table setting but utensils have spikes on them and a warning sign on the plate

Social Outings, Restaurants, Crohn's & Supportive Friends

If you have Crohn’s disease, you likely already feel like social outings, going out with friends, sitting in restaurants, and participating in “normal” activities surrounding eating comes with new and diverse sets of fears and worries. I know for me personally, I spent years just simply avoiding all of the above, because it was much safer and required a lot less planning to stay home and maybe invite a friend over.

I hated trying to plan for any number of unpredictable or potentially embarrassing situations I could encounter while out and about, but the things that always rattled me the most were related specifically to food - what was I going to eat, when would I need to eat, and finally, what would my friends say about what I ordered or how much I ate.

About two years back, I started to feel caged inside my house and decided I needed to learn to work through these stressors.

Planning for social outings with friends

Let’s talk about planning for social outings and finding things on your own specific IBD diet to eat. First off, I am the chief of understanding that while my Crohn’s disease has a small menu of safe foods, what’s on my regular dining menu varies based on several things, including the status of my guts and the severity of my symptoms, also how long ago my last Remicade infusion took place, if I’m hydrated enough, or rested enough, etc. Next, I know there are some times (few and far between) I’m able to take small risks without my life flipping over, but the majority of the time that’s not the case! Finally, I know that my anxiety increases drastically if I can’t view the menu of wherever I’m going before I get there.

Choosing where to eat for Crohn's disease

So, one of the most important things to me if I’m going to go out to eat usually means I pick the restaurant. With people I don’t know so well, I try to make this look like a helpful suggestion - offering two or three restaurants I know that I can find something to eat at, and having them pick the location or menu that is most agreeable to them. With my closer friends, they know the planning is a thing that helps me feel in control even when my Crohn's is unpredictable. Unless they have a specific craving, my friends and family usually have no problem with my choosing where we go to eat.

What this looks like is that many times, it’s feasible to go out for American food - finding somewhat plain sandwiches or burgers can often be relatively easy. Oftentimes, going for Italian food is an easy yes because plain noodles are almost always on my stomachs “okay” list, meaning that worst comes to worst, I’ll find a fairly reasonable option to order. And sometimes, it means if I’m really craving Mexican food, I’ll go to a place I’ve eaten at before, and order a small portion of food.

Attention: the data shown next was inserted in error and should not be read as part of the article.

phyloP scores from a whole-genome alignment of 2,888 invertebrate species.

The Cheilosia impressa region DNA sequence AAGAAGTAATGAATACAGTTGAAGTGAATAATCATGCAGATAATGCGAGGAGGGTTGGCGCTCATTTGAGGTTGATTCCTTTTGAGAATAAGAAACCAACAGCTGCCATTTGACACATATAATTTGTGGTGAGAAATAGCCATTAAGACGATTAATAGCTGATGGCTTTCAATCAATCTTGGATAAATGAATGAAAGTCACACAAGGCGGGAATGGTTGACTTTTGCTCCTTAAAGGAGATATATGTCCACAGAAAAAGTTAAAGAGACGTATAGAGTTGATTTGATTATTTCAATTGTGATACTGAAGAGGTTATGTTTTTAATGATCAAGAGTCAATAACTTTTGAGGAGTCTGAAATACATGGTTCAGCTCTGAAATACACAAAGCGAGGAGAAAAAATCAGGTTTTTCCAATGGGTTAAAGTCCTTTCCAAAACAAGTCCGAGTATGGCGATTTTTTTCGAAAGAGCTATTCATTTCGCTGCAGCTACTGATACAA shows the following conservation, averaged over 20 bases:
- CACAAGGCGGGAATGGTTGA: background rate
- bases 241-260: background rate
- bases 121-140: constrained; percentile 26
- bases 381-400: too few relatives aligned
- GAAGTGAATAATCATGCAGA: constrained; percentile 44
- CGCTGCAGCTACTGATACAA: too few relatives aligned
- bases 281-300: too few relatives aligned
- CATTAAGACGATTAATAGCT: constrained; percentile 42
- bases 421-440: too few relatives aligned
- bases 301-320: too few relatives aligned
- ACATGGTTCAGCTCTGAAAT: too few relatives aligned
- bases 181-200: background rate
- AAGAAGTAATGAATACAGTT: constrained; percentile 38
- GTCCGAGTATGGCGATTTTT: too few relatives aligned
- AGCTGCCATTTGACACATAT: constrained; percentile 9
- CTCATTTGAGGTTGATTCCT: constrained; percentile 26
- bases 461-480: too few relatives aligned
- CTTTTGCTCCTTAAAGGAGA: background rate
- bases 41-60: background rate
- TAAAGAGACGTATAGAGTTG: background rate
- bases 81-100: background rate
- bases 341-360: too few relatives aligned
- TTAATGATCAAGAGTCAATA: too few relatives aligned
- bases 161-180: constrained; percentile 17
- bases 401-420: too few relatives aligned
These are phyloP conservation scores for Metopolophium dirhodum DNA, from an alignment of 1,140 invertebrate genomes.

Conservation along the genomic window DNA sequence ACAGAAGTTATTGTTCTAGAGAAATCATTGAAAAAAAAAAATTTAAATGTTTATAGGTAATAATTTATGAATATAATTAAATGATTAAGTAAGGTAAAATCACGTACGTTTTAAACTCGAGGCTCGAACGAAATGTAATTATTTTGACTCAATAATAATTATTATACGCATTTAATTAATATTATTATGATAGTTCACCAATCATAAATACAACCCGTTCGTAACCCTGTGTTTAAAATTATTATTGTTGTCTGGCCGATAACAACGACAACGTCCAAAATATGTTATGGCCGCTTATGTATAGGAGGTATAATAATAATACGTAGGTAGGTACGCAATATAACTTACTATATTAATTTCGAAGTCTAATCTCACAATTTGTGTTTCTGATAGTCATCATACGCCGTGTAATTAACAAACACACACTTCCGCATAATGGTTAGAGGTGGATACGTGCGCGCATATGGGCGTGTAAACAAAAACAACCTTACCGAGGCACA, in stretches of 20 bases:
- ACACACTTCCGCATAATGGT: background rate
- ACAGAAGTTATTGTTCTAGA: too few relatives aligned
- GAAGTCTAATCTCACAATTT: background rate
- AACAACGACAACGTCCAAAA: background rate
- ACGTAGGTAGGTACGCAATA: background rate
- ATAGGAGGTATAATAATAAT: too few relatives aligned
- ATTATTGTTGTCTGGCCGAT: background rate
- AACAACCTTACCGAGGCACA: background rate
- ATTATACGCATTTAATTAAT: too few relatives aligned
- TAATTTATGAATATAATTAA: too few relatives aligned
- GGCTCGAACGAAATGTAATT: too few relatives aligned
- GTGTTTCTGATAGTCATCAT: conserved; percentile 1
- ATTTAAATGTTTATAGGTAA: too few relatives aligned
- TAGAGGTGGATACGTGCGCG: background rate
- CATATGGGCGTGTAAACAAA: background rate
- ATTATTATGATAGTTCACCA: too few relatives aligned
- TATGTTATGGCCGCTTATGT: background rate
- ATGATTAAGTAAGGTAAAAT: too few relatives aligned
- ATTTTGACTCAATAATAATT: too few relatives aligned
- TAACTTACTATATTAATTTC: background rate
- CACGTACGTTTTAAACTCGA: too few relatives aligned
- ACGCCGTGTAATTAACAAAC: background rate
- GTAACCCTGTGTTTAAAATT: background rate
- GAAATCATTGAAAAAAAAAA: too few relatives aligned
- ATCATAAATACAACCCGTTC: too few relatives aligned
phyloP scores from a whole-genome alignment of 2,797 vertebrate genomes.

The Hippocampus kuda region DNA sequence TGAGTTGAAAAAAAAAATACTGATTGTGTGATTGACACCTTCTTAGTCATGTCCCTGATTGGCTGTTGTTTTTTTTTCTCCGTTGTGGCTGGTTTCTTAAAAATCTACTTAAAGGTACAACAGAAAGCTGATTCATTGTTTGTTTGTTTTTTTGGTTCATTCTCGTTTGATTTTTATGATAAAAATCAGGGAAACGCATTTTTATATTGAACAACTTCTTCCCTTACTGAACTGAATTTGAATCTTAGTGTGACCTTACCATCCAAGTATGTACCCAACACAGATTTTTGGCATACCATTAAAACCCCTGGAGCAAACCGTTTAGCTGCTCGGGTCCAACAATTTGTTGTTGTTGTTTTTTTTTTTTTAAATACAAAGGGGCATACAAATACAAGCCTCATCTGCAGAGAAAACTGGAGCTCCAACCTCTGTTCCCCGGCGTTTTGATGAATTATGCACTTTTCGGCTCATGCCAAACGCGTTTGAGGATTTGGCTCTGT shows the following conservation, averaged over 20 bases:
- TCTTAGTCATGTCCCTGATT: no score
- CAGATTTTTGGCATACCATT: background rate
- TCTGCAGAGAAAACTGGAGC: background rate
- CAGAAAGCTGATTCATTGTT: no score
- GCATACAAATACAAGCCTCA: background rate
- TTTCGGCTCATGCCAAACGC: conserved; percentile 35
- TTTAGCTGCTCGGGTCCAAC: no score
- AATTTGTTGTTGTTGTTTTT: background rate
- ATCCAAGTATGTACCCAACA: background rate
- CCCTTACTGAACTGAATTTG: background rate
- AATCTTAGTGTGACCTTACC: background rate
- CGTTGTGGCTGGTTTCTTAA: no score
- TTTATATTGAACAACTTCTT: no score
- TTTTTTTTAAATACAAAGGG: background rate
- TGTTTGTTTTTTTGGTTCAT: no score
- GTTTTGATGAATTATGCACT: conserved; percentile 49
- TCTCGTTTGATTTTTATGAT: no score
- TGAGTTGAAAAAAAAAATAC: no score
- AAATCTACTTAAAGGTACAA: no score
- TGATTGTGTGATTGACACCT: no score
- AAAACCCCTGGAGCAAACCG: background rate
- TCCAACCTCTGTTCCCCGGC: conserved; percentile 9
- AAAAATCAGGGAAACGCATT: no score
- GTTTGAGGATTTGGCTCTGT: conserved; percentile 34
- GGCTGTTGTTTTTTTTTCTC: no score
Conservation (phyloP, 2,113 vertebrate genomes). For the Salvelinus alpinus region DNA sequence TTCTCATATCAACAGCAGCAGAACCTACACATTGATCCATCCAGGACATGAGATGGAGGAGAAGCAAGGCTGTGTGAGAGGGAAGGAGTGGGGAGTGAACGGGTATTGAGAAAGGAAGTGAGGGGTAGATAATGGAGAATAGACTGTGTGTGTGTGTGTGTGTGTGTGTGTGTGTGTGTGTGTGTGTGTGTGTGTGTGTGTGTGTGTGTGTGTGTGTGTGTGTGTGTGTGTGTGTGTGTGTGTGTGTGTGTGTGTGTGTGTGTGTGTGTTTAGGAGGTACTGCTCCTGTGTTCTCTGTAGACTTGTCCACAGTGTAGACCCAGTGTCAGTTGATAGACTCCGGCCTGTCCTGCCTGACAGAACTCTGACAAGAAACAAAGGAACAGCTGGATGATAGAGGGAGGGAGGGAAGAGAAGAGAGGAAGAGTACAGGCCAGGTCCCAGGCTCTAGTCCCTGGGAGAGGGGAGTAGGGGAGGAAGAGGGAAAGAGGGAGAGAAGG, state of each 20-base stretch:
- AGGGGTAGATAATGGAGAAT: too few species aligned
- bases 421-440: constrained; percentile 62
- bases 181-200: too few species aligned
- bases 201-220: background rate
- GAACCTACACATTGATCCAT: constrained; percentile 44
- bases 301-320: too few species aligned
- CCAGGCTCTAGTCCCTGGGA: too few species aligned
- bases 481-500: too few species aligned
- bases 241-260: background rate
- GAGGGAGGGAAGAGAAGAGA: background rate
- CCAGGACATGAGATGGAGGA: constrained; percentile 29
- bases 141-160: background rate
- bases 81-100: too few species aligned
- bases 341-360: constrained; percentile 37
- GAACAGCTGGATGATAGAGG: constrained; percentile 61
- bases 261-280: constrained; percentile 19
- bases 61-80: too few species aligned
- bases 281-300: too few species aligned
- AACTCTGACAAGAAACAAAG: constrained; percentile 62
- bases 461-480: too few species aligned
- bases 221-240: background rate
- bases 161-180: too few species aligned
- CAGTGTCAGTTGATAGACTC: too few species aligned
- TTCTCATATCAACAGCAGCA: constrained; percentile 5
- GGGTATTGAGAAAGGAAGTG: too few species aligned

How friends can support someone with Crohn's disease

My friends have often asked me how they can be supportive and accommodating in these situations. In my experience, these are my people, the people who want to make things as easy and as minimal stress as possible, and while they might need a little guidance on IBD etiquette, they have the best intentions in the world. What I’ve learned is this can make a big difference in my comfort level, and I typically reply to the question in a way that sets up all future experiences in a positive manner as well.

I share with my friend that I am limited in what I can eat because of my Crohn’s disease. I only go into detail here if it’s comfortable, or a natural part of the conversation. I find that focusing so much on why I can’t eat things still causes me negative emotions, and I prefer to avoid it. This is not the case for everyone, so this is a space for you to share exactly as much as you’d like to! Next, if my friend asks what I’m ordering, or if I want to share some things, I tell them what I am going to order or what options I would have for sharing. I don’t think is much different than anyone else out to eat!

When the food arrives, if I feel uneasy, I’ll often choose to tell my friend or whomever I’m with that I’m not super hungry so I might not eat all of my food. If this is the case, I usually choose to follow that up with a comment about how great the other half will be for leftovers, but this is my own conversation diversion tactic ;) The first time I get up to go to the bathroom during the meal, I also usually make a comment that I might be gone for a few minutes and not to worry, I didn’t fall in. I tend to find the humor tones down the awkwardness for me, but I also usually only go out to eat with people who already know I have Crohn’s disease and what it’s like for me. Finally, if I feel anxious during any part of the meal, I have started sharing this with whomever I am with. I’ve found for me, it’s way worse when I pretend it’s not happening.

What tips do you have for going on social outings and out to restaurants with your friends? I’d love to hear them below!

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